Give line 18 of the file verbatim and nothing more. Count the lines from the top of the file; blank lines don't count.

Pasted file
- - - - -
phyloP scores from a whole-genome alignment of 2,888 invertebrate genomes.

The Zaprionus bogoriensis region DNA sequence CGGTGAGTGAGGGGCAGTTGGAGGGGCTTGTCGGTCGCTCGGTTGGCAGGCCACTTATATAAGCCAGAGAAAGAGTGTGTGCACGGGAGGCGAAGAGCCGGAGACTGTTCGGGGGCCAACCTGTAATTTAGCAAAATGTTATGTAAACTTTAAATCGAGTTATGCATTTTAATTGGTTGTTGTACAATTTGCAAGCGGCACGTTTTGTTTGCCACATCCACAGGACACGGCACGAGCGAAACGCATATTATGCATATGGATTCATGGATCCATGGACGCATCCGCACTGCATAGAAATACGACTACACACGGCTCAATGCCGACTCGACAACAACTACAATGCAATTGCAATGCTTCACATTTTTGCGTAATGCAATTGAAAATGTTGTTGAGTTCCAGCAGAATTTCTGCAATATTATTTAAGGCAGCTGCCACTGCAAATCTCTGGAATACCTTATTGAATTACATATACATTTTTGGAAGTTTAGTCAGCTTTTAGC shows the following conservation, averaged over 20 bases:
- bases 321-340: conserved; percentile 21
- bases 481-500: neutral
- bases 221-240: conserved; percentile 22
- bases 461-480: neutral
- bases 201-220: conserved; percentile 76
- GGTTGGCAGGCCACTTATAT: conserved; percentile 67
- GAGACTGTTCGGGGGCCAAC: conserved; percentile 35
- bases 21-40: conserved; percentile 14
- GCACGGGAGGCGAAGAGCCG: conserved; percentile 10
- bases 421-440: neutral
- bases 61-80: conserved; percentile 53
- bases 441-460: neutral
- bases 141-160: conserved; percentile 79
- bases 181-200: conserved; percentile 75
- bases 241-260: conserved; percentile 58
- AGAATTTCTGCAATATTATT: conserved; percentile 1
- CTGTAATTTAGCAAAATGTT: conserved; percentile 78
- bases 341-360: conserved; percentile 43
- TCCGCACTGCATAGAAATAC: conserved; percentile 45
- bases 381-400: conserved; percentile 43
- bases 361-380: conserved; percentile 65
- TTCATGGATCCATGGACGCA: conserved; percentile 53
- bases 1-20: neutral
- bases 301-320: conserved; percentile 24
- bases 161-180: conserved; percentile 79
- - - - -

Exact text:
- AGAATTTCTGCAATATTATT: conserved; percentile 1